lawyer, for example? What can you do to make sure you don't find yourself in legal hot water?As we've touched upon here before on ReadWriteStart, addressing legal concerns can be daunting for first-time entrepreneurs. When do you really need a
Patent lawyer Brett J. Trout offers a list of ten things you can do to help make sure that your website doesn't do just that. In a post on Business Know-How, he lists the "ten legal oversights that can shut down your company website."
Trout lists both the liabilities and the solutions for each of these potential problems. As he writes, "many companies float along without any specific written policies regarding website use.... They prefer to keep their heads in the sand until a problem arises. Unfortunately, once a problem does arise, it is often too late to correct it. Furthermore, the lack of existing procedures not only may expose a company to vast amounts of liability, but time wasted determining the appropriate procedures may lead to an irreversible loss of intellectual property or expose a company to punitive damages associated with willful infringement."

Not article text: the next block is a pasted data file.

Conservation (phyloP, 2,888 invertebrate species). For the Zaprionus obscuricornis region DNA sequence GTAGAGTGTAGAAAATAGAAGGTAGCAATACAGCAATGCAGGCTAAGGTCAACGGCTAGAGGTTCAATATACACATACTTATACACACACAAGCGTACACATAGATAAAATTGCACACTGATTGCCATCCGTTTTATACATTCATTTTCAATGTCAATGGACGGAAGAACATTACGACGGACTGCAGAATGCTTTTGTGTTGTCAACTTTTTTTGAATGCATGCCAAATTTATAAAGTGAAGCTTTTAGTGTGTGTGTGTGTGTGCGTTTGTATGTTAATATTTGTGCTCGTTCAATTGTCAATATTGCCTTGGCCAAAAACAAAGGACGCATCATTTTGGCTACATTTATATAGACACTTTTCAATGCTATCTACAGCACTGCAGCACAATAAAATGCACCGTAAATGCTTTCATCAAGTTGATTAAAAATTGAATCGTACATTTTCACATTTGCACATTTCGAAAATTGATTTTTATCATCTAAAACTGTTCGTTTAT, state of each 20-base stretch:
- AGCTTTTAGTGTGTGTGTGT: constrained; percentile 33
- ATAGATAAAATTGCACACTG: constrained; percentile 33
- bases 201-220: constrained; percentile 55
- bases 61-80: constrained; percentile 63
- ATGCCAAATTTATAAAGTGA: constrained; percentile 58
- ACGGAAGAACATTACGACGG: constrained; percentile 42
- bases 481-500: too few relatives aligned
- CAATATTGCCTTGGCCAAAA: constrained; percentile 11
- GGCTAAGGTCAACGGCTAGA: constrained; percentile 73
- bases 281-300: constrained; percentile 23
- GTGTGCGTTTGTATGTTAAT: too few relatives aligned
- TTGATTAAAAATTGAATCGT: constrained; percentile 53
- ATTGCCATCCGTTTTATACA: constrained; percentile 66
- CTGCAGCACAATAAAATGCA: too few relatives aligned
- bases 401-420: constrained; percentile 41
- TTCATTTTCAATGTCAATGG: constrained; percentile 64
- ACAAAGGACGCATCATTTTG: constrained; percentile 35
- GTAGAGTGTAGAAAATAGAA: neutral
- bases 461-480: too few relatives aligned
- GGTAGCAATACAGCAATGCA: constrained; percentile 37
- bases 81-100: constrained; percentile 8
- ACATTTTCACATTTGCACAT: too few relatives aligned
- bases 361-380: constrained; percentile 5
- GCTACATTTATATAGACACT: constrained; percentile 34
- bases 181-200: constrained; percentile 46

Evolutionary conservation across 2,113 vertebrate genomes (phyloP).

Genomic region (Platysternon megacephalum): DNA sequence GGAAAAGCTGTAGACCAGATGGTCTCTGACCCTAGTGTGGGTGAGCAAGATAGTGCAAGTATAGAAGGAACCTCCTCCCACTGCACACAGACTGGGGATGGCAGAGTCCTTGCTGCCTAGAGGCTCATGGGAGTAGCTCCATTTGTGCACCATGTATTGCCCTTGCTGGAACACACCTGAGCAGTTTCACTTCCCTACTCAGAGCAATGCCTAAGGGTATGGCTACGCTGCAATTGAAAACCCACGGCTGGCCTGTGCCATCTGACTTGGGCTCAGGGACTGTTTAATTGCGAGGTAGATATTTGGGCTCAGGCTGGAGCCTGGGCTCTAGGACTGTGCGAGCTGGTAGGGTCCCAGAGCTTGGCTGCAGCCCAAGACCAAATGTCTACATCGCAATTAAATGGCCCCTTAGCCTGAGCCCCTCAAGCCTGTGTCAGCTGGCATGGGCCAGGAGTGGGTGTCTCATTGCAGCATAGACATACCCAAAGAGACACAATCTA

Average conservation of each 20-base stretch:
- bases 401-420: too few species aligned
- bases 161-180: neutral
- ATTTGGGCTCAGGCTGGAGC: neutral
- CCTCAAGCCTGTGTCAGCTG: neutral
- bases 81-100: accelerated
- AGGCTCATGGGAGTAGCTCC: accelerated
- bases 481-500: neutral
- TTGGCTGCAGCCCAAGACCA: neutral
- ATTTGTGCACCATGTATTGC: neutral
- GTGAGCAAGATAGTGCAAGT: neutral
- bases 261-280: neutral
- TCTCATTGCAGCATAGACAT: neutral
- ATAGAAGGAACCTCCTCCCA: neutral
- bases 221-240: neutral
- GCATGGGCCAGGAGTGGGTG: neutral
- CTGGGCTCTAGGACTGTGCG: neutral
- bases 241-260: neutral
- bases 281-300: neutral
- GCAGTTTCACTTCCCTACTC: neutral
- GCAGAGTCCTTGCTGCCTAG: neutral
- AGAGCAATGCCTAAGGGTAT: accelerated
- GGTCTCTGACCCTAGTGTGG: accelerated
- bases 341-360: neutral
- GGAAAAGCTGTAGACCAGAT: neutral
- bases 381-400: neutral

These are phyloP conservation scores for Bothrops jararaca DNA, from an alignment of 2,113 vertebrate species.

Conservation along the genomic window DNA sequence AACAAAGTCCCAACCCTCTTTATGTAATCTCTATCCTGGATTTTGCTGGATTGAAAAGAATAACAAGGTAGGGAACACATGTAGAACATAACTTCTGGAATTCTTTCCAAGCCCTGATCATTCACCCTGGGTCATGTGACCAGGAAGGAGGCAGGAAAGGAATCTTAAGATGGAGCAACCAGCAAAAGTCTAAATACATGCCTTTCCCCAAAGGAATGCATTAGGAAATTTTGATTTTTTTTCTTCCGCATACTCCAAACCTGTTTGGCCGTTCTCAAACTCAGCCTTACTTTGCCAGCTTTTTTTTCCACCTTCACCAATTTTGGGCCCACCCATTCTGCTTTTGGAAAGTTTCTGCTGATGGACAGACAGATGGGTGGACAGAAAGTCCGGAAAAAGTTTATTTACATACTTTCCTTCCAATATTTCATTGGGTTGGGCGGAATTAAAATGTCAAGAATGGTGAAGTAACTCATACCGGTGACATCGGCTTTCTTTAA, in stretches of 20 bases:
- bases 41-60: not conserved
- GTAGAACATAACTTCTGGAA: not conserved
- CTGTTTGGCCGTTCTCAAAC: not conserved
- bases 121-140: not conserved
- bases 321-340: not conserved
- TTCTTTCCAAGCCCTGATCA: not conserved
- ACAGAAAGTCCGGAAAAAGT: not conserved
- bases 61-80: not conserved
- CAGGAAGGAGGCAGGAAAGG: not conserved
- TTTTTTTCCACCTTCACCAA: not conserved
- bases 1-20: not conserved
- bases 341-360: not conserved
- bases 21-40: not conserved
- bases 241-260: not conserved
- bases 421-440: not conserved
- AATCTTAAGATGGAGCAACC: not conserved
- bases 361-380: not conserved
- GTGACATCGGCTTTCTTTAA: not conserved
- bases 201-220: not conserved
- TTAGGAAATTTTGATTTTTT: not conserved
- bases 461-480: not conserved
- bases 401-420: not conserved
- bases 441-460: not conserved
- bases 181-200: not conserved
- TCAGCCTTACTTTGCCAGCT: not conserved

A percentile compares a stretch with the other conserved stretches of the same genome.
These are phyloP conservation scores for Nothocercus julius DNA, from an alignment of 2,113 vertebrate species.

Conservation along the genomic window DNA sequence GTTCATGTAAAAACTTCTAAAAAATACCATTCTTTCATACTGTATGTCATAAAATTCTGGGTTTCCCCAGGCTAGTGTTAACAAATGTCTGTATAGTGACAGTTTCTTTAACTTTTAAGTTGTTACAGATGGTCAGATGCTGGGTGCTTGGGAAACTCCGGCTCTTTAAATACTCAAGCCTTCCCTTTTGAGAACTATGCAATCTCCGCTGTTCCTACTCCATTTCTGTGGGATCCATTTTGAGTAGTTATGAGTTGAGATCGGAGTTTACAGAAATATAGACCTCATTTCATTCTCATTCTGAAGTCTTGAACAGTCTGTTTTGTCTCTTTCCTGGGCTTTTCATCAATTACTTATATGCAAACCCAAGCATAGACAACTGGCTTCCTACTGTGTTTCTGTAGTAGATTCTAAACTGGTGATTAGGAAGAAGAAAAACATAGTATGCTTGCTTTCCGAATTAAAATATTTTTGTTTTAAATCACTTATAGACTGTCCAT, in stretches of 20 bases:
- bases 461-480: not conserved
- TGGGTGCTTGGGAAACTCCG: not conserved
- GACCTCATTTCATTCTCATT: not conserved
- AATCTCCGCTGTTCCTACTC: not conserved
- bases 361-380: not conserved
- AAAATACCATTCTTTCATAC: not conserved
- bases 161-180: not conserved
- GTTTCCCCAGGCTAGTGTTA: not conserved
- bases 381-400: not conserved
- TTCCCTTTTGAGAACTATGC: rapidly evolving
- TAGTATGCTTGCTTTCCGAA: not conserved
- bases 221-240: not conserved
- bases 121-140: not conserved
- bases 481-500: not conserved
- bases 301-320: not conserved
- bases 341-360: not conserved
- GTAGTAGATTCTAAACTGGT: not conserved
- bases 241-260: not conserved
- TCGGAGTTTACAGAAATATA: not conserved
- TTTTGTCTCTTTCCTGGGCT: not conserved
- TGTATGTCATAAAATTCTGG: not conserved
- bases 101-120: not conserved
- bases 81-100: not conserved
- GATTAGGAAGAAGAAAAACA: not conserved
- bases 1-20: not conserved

What are considered to be the appropriate policies and procedures will, of course, vary from company to company. But Trout advises to keep the list of all these issues in mind as an overarching policy is outlined. And while retaining a lawyer might be necessary in order to help establish the details, it is important to think of policies as "living documents" that are periodically reviewed and refreshed so that changes in technology and in usage are taken into consideration.
Thanks to Deane Rimerman for research assistance on this post.